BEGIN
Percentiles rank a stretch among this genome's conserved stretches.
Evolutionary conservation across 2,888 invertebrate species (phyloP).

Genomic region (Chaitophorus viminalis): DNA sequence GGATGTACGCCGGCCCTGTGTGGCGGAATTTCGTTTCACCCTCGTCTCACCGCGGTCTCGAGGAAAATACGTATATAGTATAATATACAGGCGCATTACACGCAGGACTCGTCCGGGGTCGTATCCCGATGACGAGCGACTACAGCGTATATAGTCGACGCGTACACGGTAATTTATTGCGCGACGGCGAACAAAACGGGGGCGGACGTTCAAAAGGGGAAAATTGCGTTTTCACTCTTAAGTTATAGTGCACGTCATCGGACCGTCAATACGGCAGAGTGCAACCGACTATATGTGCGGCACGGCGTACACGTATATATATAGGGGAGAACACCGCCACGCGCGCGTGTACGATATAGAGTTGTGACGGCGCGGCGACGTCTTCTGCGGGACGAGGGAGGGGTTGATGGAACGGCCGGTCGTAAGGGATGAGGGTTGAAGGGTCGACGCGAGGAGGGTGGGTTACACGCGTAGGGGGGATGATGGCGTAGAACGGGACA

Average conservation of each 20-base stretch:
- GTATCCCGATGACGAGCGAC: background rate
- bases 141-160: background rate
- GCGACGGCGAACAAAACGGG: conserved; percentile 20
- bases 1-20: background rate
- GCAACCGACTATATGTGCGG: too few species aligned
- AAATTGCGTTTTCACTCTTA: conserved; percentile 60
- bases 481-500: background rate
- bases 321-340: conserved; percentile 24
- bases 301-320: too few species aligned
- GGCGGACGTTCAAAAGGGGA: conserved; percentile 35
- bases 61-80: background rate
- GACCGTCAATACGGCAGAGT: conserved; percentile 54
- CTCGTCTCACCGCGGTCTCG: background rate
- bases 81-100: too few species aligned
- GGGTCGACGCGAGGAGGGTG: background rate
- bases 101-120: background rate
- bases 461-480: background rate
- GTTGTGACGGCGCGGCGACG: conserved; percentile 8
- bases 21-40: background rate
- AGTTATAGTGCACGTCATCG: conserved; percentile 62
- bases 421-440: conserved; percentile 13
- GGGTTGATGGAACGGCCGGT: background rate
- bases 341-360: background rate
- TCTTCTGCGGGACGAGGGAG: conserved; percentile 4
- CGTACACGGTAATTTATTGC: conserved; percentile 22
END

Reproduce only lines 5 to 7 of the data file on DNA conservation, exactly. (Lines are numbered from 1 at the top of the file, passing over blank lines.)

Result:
- GTATCCCGATGACGAGCGAC: background rate
- bases 141-160: background rate
- GCGACGGCGAACAAAACGGG: conserved; percentile 20